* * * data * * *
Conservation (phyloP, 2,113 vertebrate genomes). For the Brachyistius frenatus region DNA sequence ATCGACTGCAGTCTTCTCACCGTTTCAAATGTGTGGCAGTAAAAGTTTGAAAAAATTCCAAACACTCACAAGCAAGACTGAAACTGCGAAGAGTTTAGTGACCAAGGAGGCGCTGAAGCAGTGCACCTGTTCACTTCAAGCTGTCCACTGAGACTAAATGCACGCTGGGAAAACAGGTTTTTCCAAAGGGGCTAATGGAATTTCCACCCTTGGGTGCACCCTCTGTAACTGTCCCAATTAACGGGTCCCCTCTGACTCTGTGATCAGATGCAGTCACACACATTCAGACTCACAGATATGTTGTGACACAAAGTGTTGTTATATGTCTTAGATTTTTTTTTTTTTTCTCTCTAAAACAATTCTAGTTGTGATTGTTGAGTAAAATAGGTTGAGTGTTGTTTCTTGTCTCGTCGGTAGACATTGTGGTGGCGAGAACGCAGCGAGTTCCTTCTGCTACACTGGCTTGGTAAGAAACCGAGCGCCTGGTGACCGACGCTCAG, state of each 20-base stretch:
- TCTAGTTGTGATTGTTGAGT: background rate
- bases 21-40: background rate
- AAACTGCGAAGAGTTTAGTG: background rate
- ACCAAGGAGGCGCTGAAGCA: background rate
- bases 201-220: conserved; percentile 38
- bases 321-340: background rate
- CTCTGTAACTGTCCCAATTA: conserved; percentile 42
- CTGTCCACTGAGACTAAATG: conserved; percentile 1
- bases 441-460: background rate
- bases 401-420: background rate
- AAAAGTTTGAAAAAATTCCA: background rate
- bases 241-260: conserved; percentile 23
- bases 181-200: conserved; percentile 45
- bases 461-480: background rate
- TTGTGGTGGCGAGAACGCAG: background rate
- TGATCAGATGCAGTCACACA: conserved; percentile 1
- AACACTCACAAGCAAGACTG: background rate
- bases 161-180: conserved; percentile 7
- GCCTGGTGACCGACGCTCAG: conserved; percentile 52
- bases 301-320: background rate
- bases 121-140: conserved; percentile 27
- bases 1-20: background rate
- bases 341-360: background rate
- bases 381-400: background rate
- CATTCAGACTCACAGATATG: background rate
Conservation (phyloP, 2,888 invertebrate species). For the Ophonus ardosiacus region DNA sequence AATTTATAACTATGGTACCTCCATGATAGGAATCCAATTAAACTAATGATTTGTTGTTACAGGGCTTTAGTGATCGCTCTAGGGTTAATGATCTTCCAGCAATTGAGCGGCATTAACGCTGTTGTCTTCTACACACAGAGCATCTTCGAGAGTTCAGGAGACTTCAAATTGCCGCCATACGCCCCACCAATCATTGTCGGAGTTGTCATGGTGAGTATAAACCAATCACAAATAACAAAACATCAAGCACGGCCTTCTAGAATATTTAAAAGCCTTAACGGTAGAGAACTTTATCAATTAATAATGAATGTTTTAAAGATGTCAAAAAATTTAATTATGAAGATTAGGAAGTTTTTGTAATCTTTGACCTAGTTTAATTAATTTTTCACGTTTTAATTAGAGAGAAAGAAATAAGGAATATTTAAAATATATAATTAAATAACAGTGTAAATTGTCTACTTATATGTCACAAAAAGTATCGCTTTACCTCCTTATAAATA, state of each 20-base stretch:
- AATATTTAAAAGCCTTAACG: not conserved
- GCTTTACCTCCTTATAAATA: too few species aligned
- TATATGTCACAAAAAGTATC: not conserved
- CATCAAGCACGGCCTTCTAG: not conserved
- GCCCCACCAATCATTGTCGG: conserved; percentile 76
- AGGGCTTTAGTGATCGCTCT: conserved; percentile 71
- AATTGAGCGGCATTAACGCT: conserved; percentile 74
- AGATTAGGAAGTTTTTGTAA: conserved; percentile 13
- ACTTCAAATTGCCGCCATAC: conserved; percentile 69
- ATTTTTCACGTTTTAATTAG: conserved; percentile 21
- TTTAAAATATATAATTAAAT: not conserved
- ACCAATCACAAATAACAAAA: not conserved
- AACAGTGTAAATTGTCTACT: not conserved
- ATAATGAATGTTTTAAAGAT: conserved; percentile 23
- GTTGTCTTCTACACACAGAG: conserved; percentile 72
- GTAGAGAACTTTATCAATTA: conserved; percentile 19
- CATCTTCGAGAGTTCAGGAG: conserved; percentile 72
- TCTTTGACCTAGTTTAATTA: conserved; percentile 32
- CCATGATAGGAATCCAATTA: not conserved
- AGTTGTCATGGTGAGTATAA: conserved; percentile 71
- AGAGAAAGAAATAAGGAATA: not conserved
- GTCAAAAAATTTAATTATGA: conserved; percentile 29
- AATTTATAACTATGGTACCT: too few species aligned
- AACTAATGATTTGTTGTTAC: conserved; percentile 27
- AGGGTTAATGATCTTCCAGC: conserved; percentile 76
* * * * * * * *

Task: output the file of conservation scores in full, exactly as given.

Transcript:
Conservation (phyloP, 2,113 vertebrate genomes). For the Brachyistius frenatus region DNA sequence ATCGACTGCAGTCTTCTCACCGTTTCAAATGTGTGGCAGTAAAAGTTTGAAAAAATTCCAAACACTCACAAGCAAGACTGAAACTGCGAAGAGTTTAGTGACCAAGGAGGCGCTGAAGCAGTGCACCTGTTCACTTCAAGCTGTCCACTGAGACTAAATGCACGCTGGGAAAACAGGTTTTTCCAAAGGGGCTAATGGAATTTCCACCCTTGGGTGCACCCTCTGTAACTGTCCCAATTAACGGGTCCCCTCTGACTCTGTGATCAGATGCAGTCACACACATTCAGACTCACAGATATGTTGTGACACAAAGTGTTGTTATATGTCTTAGATTTTTTTTTTTTTTCTCTCTAAAACAATTCTAGTTGTGATTGTTGAGTAAAATAGGTTGAGTGTTGTTTCTTGTCTCGTCGGTAGACATTGTGGTGGCGAGAACGCAGCGAGTTCCTTCTGCTACACTGGCTTGGTAAGAAACCGAGCGCCTGGTGACCGACGCTCAG, state of each 20-base stretch:
- TCTAGTTGTGATTGTTGAGT: background rate
- bases 21-40: background rate
- AAACTGCGAAGAGTTTAGTG: background rate
- ACCAAGGAGGCGCTGAAGCA: background rate
- bases 201-220: conserved; percentile 38
- bases 321-340: background rate
- CTCTGTAACTGTCCCAATTA: conserved; percentile 42
- CTGTCCACTGAGACTAAATG: conserved; percentile 1
- bases 441-460: background rate
- bases 401-420: background rate
- AAAAGTTTGAAAAAATTCCA: background rate
- bases 241-260: conserved; percentile 23
- bases 181-200: conserved; percentile 45
- bases 461-480: background rate
- TTGTGGTGGCGAGAACGCAG: background rate
- TGATCAGATGCAGTCACACA: conserved; percentile 1
- AACACTCACAAGCAAGACTG: background rate
- bases 161-180: conserved; percentile 7
- GCCTGGTGACCGACGCTCAG: conserved; percentile 52
- bases 301-320: background rate
- bases 121-140: conserved; percentile 27
- bases 1-20: background rate
- bases 341-360: background rate
- bases 381-400: background rate
- CATTCAGACTCACAGATATG: background rate
Conservation (phyloP, 2,888 invertebrate species). For the Ophonus ardosiacus region DNA sequence AATTTATAACTATGGTACCTCCATGATAGGAATCCAATTAAACTAATGATTTGTTGTTACAGGGCTTTAGTGATCGCTCTAGGGTTAATGATCTTCCAGCAATTGAGCGGCATTAACGCTGTTGTCTTCTACACACAGAGCATCTTCGAGAGTTCAGGAGACTTCAAATTGCCGCCATACGCCCCACCAATCATTGTCGGAGTTGTCATGGTGAGTATAAACCAATCACAAATAACAAAACATCAAGCACGGCCTTCTAGAATATTTAAAAGCCTTAACGGTAGAGAACTTTATCAATTAATAATGAATGTTTTAAAGATGTCAAAAAATTTAATTATGAAGATTAGGAAGTTTTTGTAATCTTTGACCTAGTTTAATTAATTTTTCACGTTTTAATTAGAGAGAAAGAAATAAGGAATATTTAAAATATATAATTAAATAACAGTGTAAATTGTCTACTTATATGTCACAAAAAGTATCGCTTTACCTCCTTATAAATA, state of each 20-base stretch:
- AATATTTAAAAGCCTTAACG: not conserved
- GCTTTACCTCCTTATAAATA: too few species aligned
- TATATGTCACAAAAAGTATC: not conserved
- CATCAAGCACGGCCTTCTAG: not conserved
- GCCCCACCAATCATTGTCGG: conserved; percentile 76
- AGGGCTTTAGTGATCGCTCT: conserved; percentile 71
- AATTGAGCGGCATTAACGCT: conserved; percentile 74
- AGATTAGGAAGTTTTTGTAA: conserved; percentile 13
- ACTTCAAATTGCCGCCATAC: conserved; percentile 69
- ATTTTTCACGTTTTAATTAG: conserved; percentile 21
- TTTAAAATATATAATTAAAT: not conserved
- ACCAATCACAAATAACAAAA: not conserved
- AACAGTGTAAATTGTCTACT: not conserved
- ATAATGAATGTTTTAAAGAT: conserved; percentile 23
- GTTGTCTTCTACACACAGAG: conserved; percentile 72
- GTAGAGAACTTTATCAATTA: conserved; percentile 19
- CATCTTCGAGAGTTCAGGAG: conserved; percentile 72
- TCTTTGACCTAGTTTAATTA: conserved; percentile 32
- CCATGATAGGAATCCAATTA: not conserved
- AGTTGTCATGGTGAGTATAA: conserved; percentile 71
- AGAGAAAGAAATAAGGAATA: not conserved
- GTCAAAAAATTTAATTATGA: conserved; percentile 29
- AATTTATAACTATGGTACCT: too few species aligned
- AACTAATGATTTGTTGTTAC: conserved; percentile 27
- AGGGTTAATGATCTTCCAGC: conserved; percentile 76